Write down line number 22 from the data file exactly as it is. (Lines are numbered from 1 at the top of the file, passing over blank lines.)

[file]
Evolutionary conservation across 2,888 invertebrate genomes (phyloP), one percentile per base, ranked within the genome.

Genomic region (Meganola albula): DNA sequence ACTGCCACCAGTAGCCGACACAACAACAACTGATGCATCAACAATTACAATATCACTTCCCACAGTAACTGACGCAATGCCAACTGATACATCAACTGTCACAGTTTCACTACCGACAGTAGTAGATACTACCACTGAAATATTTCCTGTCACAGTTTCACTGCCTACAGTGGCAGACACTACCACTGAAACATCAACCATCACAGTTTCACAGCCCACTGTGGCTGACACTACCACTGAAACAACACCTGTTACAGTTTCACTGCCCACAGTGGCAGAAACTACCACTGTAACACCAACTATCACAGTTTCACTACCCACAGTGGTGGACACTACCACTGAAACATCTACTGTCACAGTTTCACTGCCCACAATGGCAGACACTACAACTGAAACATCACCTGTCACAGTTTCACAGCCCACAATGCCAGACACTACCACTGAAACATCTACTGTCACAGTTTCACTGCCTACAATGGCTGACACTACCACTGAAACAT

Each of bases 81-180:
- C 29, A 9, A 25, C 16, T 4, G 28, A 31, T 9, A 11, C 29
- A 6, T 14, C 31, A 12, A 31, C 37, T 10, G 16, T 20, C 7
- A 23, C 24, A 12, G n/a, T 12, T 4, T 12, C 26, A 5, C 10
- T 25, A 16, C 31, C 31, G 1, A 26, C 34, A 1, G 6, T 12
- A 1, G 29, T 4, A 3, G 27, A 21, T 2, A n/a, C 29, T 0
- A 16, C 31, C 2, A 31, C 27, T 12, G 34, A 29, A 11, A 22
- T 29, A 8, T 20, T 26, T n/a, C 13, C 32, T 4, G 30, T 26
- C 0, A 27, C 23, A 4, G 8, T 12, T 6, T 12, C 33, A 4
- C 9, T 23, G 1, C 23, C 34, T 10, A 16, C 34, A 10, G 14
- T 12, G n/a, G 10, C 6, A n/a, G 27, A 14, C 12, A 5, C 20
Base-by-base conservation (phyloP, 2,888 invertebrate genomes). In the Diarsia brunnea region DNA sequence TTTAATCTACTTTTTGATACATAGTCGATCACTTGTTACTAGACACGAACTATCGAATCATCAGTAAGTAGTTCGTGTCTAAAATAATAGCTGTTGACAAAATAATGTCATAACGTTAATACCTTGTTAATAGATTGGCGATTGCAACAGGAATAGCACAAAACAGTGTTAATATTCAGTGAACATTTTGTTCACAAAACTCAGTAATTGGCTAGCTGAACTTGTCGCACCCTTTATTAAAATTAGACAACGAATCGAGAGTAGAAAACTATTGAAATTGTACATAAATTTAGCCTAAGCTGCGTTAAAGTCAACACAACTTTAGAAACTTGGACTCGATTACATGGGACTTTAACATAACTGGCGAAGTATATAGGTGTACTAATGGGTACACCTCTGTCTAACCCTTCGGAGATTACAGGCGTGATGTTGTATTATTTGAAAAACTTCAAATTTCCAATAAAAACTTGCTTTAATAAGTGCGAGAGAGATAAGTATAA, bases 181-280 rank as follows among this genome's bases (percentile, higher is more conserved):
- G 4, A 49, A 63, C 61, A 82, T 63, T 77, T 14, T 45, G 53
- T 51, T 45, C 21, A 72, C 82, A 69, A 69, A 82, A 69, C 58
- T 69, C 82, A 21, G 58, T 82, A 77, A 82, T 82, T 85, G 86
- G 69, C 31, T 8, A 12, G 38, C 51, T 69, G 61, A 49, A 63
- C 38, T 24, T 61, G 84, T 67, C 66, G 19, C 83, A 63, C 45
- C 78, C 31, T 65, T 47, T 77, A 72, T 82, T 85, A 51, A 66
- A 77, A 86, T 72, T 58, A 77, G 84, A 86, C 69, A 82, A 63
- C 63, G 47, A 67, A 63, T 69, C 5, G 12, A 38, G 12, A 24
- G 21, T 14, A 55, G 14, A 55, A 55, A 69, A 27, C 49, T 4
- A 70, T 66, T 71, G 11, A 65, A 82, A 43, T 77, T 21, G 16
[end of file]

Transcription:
- C 63, G 47, A 67, A 63, T 69, C 5, G 12, A 38, G 12, A 24